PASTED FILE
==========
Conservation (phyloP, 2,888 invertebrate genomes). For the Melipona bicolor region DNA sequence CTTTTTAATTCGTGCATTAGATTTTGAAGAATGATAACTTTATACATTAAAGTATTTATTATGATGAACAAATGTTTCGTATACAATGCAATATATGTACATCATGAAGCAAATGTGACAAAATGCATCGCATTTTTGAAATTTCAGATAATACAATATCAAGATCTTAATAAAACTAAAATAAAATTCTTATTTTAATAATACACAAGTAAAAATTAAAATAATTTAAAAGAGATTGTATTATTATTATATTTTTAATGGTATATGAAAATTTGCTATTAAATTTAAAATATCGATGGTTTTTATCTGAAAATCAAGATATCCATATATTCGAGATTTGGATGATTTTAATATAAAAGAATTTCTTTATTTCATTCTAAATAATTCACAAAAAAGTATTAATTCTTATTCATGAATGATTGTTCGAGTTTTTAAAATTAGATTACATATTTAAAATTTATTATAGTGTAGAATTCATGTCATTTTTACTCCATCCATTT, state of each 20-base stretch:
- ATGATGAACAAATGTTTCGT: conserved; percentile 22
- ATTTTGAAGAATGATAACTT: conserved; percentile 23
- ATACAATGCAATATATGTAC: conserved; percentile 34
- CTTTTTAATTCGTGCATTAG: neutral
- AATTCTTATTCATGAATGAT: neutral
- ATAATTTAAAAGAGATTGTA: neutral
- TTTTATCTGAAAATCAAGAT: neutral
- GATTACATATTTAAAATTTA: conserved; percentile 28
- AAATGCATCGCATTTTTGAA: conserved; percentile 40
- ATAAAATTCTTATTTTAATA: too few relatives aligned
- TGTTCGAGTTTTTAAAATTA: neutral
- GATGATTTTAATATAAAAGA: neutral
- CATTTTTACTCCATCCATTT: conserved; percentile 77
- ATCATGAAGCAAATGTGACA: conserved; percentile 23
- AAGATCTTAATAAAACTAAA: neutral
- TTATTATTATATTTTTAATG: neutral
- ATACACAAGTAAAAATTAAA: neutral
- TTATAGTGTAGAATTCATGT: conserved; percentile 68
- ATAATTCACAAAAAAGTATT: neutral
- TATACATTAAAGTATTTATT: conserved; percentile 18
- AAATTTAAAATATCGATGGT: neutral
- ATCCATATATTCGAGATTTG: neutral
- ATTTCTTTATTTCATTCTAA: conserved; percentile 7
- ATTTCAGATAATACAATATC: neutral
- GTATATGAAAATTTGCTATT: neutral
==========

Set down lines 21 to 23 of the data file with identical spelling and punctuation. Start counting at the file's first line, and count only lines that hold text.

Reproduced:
- TATACATTAAAGTATTTATT: conserved; percentile 18
- AAATTTAAAATATCGATGGT: neutral
- ATCCATATATTCGAGATTTG: neutral